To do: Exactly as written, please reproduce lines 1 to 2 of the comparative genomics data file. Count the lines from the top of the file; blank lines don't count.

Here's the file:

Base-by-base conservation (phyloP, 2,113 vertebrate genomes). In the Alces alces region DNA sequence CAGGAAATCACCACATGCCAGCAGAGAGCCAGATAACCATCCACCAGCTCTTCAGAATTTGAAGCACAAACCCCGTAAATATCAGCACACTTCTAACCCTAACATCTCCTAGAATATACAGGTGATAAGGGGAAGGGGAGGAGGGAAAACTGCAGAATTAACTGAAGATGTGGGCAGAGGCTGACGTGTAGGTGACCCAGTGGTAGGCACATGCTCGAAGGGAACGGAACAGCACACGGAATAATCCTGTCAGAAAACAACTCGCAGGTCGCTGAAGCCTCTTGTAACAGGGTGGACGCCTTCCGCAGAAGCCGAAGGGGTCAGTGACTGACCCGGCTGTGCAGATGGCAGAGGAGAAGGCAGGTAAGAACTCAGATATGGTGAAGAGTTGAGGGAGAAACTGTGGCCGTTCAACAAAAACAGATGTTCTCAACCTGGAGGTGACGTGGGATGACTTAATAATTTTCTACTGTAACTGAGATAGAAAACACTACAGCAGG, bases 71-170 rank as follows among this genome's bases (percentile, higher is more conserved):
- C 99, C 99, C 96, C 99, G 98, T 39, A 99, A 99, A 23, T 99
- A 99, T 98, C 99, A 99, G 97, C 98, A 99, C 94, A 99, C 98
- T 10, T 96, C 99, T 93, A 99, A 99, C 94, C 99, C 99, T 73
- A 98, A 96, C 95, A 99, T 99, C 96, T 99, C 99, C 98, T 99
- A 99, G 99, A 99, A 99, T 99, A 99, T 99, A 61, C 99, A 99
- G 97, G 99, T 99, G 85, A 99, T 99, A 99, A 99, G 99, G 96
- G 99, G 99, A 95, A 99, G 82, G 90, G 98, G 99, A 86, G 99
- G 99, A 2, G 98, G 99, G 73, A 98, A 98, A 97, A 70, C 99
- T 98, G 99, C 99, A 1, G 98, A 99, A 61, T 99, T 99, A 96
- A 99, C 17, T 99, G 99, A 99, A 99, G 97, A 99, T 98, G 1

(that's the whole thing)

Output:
Base-by-base conservation (phyloP, 2,113 vertebrate genomes). In the Alces alces region DNA sequence CAGGAAATCACCACATGCCAGCAGAGAGCCAGATAACCATCCACCAGCTCTTCAGAATTTGAAGCACAAACCCCGTAAATATCAGCACACTTCTAACCCTAACATCTCCTAGAATATACAGGTGATAAGGGGAAGGGGAGGAGGGAAAACTGCAGAATTAACTGAAGATGTGGGCAGAGGCTGACGTGTAGGTGACCCAGTGGTAGGCACATGCTCGAAGGGAACGGAACAGCACACGGAATAATCCTGTCAGAAAACAACTCGCAGGTCGCTGAAGCCTCTTGTAACAGGGTGGACGCCTTCCGCAGAAGCCGAAGGGGTCAGTGACTGACCCGGCTGTGCAGATGGCAGAGGAGAAGGCAGGTAAGAACTCAGATATGGTGAAGAGTTGAGGGAGAAACTGTGGCCGTTCAACAAAAACAGATGTTCTCAACCTGGAGGTGACGTGGGATGACTTAATAATTTTCTACTGTAACTGAGATAGAAAACACTACAGCAGG, bases 71-170 rank as follows among this genome's bases (percentile, higher is more conserved):
- C 99, C 99, C 96, C 99, G 98, T 39, A 99, A 99, A 23, T 99